**Beyond the Thought Experiment:** Newton’s genius lay in recognizing that the same force pulling the cannonball downwards also governs the motion of the moon orbiting Earth. He proposed that gravity is a universal force, affecting objects both on Earth and in the heavens.

While the cannonball experiment wasn’t a real experiment but a thought experiment, it helped Newton solidify his ideas about the nature of gravity.

Do you know what influenced Isaac Newton’s formulation of the law of gravity? It was by a combination of preceding scientific concepts, theorists, and findings.

The law of universal gravitation, first presented by Isaac Newton in his “Mathematical Principles of Natural Philosophy” (1687), mathematically expresses the gravitational force between two masses. This foundational concept in physics is of great importance. Here is the mathematical formulation of the law:

F= G*m1*m2/r.r

Where,

F= Force of gravity between two masses

G= Gravitational constant

m1 and m2= masses of the two objects

r = the separation between the two masses’ centres

1. Objects on Earth and celestial bodies in space are explained by Newton’s law of gravity. This demonstrated that a single fundamental force governed both terrestrial and celestial mechanics.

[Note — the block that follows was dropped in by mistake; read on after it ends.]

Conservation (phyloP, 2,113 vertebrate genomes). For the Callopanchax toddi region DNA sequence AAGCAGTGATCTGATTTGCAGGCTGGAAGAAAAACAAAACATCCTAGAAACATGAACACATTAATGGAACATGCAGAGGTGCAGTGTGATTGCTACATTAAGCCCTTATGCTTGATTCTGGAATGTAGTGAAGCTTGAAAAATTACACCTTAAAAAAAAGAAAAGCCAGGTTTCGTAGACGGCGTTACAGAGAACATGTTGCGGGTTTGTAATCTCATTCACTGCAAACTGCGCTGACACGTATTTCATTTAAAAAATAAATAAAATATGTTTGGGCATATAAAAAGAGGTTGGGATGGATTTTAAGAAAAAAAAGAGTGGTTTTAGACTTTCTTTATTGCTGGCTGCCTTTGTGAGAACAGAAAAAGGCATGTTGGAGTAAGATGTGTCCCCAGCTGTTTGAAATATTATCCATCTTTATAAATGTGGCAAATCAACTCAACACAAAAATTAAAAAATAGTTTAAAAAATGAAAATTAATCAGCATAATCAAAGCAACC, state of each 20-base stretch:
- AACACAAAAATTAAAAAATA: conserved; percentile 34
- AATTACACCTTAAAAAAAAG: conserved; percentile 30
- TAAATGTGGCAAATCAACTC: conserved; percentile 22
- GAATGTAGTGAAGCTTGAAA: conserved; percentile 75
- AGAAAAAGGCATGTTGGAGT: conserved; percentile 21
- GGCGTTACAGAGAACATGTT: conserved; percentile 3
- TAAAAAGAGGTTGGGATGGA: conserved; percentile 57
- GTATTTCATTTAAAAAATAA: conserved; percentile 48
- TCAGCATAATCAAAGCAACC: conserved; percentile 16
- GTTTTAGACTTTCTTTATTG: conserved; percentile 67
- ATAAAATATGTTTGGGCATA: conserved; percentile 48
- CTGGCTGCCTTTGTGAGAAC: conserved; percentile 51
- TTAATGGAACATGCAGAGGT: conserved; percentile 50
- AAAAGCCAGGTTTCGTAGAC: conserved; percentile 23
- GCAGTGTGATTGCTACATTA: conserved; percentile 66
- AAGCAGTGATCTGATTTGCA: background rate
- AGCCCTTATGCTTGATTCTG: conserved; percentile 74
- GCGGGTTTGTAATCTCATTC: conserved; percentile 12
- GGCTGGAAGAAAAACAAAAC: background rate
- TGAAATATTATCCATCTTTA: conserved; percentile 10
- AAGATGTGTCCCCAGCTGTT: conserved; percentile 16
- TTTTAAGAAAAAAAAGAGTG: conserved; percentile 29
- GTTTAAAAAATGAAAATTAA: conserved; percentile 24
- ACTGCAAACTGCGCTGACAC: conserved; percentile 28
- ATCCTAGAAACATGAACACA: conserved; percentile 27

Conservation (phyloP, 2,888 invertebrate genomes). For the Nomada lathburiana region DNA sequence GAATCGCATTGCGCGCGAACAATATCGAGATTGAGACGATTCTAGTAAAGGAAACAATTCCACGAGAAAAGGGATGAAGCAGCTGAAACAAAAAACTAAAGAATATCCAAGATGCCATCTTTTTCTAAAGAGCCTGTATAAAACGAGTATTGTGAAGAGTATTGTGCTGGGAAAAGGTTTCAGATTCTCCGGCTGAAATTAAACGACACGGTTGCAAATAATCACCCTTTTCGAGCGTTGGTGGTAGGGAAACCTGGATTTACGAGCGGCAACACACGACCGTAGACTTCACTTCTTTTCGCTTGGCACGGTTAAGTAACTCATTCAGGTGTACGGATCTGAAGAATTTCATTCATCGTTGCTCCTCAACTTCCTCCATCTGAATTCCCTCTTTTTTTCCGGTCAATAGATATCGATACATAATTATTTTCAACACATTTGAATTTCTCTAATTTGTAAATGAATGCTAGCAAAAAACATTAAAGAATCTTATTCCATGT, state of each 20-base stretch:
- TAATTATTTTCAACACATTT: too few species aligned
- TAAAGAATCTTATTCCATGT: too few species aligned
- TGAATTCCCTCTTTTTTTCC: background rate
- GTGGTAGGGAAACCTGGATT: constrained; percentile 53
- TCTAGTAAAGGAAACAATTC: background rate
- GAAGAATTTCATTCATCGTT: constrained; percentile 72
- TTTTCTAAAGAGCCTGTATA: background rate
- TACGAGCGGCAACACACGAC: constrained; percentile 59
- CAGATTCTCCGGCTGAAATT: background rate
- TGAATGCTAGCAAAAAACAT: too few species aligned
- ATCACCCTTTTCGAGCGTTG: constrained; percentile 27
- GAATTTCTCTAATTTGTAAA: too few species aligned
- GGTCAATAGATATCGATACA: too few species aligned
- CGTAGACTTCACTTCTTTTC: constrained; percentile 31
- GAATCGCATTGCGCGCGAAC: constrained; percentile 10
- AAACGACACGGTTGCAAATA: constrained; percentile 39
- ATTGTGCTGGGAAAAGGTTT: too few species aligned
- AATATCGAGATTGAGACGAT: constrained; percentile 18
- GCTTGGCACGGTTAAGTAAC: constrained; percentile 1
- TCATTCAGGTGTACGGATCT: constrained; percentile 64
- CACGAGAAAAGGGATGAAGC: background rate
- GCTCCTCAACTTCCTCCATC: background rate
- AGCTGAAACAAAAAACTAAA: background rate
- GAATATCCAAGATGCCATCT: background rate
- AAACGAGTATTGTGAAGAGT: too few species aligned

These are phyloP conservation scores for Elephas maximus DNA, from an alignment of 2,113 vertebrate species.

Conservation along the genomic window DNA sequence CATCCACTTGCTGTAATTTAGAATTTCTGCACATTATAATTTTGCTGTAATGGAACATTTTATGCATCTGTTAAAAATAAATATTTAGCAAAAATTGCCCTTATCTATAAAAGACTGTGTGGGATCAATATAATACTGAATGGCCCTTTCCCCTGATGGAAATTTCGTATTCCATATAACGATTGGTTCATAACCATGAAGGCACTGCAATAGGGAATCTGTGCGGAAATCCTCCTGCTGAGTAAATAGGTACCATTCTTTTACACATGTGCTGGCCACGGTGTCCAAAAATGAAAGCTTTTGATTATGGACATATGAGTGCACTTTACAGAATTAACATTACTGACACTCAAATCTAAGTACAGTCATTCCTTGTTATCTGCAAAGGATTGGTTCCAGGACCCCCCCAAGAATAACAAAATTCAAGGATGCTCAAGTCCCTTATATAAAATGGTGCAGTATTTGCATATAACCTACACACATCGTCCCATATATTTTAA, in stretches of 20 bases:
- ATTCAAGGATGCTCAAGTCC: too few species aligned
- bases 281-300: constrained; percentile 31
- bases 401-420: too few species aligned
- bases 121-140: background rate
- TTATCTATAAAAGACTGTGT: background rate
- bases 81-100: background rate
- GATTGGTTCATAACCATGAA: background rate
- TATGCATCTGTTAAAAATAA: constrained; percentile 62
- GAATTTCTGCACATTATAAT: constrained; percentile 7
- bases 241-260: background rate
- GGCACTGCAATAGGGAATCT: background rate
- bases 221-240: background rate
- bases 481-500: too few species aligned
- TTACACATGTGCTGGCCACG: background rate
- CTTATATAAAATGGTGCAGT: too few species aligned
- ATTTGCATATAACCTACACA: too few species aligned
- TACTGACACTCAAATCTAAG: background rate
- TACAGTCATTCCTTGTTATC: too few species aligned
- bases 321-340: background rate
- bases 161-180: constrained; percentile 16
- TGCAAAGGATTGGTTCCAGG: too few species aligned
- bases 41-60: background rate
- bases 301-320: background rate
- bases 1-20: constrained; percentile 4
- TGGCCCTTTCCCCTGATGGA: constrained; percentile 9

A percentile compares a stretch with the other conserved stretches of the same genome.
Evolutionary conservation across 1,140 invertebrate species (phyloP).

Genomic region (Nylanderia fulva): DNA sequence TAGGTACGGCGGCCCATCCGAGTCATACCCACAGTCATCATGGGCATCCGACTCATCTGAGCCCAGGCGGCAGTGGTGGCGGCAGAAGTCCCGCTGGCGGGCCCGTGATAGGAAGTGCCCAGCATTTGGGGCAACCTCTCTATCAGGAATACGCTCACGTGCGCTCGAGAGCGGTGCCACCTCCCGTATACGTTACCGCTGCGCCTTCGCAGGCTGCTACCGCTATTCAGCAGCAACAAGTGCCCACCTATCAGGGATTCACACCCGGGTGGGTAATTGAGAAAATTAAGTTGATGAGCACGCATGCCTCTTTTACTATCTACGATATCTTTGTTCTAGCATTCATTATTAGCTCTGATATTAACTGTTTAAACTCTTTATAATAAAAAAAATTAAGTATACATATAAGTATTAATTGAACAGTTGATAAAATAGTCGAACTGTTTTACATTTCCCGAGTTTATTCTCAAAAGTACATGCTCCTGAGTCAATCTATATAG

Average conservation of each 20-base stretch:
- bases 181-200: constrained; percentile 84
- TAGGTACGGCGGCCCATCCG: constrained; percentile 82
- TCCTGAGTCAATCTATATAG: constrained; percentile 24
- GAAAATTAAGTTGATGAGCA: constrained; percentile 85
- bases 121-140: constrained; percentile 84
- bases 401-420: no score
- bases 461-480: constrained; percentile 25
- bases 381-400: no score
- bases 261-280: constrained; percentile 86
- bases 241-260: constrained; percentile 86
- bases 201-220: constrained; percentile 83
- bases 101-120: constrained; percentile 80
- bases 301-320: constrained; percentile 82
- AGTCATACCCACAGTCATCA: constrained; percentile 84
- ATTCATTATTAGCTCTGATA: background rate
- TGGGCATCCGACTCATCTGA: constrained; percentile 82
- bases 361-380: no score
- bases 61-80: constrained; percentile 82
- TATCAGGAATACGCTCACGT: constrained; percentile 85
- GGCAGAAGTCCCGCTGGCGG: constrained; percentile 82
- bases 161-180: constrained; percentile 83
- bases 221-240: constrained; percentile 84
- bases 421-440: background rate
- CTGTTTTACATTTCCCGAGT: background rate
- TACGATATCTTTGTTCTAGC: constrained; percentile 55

2. Newton’s law enabled scientists to make astoundingly accurate predictions about planets, moons, and other celestial bodies.

3. Laws of gravity illustrate the scientific process by combining observations, models, and hypothesis tests. Newton established a benchmark for scientific investigation with his emphasis on logic based on facts.

These findings and contributions by Newton transformed how we perceive the physical world.

While experiencing personal struggles in 1678, Isaac Newton retreated from scientific exchange but refocused his brilliance on mechanics and astronomy. This period of introspection led to a breakthrough – the formulation of his three laws of motion, published in his masterpiece, Philosophiae Naturalis Principia Mathematica (1687).

These three laws became the foundation of classical mechanics, governing the relationship between objects, forces, and resulting motion: